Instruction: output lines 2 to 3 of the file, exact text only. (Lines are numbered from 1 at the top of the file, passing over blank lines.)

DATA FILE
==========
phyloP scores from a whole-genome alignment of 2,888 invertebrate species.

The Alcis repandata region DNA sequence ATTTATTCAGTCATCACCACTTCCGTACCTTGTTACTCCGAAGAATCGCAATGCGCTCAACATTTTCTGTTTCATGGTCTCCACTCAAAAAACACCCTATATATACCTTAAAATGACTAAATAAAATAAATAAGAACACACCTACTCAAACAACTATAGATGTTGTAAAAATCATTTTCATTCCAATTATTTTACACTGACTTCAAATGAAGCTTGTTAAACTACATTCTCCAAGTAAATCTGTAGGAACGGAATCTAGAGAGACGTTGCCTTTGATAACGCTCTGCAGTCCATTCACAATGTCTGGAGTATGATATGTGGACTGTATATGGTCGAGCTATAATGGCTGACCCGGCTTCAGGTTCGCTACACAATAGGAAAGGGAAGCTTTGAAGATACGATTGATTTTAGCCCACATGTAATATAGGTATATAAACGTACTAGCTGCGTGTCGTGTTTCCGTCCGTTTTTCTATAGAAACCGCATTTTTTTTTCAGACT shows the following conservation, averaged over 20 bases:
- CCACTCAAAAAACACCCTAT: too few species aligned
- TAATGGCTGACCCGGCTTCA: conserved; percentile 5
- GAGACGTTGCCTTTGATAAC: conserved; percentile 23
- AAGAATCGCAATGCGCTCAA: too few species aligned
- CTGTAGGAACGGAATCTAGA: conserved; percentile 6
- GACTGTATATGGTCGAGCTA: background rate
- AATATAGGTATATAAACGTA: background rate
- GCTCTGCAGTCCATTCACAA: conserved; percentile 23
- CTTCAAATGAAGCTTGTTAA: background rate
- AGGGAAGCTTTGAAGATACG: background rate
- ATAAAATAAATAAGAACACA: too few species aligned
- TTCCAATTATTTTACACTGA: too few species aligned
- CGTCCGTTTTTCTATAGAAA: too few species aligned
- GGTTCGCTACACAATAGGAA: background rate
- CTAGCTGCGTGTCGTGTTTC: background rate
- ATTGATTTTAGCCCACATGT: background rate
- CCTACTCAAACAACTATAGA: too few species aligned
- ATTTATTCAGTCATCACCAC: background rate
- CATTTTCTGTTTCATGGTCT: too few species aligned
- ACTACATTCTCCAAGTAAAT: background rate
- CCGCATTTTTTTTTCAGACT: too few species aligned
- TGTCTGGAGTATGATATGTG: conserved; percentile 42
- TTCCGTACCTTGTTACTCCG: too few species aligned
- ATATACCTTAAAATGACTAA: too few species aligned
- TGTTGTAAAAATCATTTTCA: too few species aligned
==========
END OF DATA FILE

The Alcis repandata region DNA sequence ATTTATTCAGTCATCACCACTTCCGTACCTTGTTACTCCGAAGAATCGCAATGCGCTCAACATTTTCTGTTTCATGGTCTCCACTCAAAAAACACCCTATATATACCTTAAAATGACTAAATAAAATAAATAAGAACACACCTACTCAAACAACTATAGATGTTGTAAAAATCATTTTCATTCCAATTATTTTACACTGACTTCAAATGAAGCTTGTTAAACTACATTCTCCAAGTAAATCTGTAGGAACGGAATCTAGAGAGACGTTGCCTTTGATAACGCTCTGCAGTCCATTCACAATGTCTGGAGTATGATATGTGGACTGTATATGGTCGAGCTATAATGGCTGACCCGGCTTCAGGTTCGCTACACAATAGGAAAGGGAAGCTTTGAAGATACGATTGATTTTAGCCCACATGTAATATAGGTATATAAACGTACTAGCTGCGTGTCGTGTTTCCGTCCGTTTTTCTATAGAAACCGCATTTTTTTTTCAGACT shows the following conservation, averaged over 20 bases:
- CCACTCAAAAAACACCCTAT: too few species aligned